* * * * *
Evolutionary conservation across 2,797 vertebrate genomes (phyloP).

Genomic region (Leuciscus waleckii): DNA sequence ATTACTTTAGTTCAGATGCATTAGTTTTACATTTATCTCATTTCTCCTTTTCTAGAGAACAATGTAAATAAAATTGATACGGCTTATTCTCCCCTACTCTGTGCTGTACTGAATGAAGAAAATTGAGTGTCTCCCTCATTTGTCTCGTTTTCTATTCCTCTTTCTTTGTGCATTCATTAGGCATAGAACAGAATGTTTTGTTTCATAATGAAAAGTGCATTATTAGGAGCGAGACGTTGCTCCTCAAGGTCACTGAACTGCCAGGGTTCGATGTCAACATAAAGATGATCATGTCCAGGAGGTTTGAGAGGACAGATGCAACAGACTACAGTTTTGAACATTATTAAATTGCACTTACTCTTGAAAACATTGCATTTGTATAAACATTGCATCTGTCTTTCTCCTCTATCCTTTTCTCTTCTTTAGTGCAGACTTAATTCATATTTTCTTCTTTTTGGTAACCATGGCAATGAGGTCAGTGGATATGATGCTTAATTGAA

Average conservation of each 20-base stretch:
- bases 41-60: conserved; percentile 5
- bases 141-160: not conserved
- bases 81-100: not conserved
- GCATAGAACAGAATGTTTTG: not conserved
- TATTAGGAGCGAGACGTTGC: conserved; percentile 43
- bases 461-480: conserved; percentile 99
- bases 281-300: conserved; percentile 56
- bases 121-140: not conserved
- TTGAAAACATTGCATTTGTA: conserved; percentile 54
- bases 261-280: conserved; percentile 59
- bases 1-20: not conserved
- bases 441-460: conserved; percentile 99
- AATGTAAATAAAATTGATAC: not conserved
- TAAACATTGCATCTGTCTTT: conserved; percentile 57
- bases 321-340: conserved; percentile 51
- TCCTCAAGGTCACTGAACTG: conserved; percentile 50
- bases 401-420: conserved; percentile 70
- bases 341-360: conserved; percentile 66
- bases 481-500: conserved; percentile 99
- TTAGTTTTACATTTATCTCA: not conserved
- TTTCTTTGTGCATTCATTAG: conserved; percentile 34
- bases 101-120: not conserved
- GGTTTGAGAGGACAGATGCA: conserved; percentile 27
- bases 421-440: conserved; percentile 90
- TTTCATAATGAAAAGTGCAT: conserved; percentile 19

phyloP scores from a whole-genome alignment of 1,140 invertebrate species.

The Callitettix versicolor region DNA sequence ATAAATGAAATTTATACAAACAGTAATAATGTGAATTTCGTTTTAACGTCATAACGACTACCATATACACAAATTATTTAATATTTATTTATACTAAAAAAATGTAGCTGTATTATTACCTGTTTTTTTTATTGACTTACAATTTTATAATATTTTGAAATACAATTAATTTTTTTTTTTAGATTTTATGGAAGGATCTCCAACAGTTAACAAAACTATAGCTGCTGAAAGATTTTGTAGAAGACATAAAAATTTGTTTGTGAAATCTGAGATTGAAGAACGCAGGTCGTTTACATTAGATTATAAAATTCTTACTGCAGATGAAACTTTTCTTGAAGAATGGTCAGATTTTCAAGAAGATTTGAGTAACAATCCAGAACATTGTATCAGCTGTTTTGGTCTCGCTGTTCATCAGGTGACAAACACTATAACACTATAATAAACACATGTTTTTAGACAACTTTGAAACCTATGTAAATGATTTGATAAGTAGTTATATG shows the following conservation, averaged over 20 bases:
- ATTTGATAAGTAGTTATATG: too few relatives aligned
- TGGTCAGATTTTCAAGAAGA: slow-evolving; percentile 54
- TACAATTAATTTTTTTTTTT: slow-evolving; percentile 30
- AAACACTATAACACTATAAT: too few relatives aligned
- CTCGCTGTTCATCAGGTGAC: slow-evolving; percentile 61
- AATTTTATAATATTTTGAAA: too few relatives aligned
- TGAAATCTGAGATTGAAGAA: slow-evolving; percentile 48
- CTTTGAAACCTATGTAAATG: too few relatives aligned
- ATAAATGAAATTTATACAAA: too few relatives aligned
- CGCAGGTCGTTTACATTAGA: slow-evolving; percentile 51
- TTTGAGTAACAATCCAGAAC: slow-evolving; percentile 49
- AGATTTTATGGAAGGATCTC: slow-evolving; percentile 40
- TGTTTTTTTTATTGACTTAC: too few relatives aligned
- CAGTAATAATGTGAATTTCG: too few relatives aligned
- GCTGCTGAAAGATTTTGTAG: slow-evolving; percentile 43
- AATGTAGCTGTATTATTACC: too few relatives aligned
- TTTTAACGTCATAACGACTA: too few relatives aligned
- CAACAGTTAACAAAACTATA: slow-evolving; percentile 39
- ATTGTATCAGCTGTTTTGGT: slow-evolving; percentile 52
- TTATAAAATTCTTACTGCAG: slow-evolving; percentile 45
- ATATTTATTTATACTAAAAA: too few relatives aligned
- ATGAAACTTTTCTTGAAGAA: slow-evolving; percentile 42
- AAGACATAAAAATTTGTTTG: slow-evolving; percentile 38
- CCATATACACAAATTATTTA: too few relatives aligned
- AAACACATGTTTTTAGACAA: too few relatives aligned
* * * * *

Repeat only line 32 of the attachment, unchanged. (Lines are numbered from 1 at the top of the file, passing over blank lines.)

- TGGTCAGATTTTCAAGAAGA: slow-evolving; percentile 54